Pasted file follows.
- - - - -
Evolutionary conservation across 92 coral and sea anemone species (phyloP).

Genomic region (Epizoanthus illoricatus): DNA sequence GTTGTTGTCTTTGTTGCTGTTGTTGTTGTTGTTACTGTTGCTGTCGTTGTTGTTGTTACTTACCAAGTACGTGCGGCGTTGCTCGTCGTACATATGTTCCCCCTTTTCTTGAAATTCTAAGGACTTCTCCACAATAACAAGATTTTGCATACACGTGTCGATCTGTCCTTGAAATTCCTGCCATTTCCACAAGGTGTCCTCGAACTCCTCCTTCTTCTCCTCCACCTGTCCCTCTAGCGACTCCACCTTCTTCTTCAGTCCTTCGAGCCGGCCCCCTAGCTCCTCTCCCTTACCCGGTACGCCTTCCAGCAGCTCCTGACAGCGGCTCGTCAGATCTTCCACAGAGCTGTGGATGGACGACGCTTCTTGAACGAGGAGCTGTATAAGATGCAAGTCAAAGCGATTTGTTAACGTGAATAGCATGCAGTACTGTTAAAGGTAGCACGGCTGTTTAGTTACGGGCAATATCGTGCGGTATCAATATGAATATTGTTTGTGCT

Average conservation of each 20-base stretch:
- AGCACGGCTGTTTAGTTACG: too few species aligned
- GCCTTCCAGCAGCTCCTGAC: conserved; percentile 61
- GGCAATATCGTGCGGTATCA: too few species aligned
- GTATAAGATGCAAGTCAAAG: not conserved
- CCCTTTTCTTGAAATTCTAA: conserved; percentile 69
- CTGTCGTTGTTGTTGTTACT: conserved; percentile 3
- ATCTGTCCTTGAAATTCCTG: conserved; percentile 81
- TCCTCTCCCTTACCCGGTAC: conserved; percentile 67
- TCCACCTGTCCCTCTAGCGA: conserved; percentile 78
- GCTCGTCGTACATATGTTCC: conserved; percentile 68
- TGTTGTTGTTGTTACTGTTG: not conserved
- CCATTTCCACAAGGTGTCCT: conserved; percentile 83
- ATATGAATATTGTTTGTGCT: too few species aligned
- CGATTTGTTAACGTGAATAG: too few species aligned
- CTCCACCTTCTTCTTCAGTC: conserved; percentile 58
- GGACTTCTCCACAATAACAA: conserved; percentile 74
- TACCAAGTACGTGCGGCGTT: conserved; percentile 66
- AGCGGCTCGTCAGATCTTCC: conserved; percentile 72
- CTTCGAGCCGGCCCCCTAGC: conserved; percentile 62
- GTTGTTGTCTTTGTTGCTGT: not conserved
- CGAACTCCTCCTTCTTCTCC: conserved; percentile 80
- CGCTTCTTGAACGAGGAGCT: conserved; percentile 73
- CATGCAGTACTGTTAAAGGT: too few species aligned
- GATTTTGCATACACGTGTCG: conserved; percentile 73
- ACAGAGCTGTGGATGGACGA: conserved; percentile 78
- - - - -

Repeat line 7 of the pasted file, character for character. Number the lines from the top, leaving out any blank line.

- GTATAAGATGCAAGTCAAAG: not conserved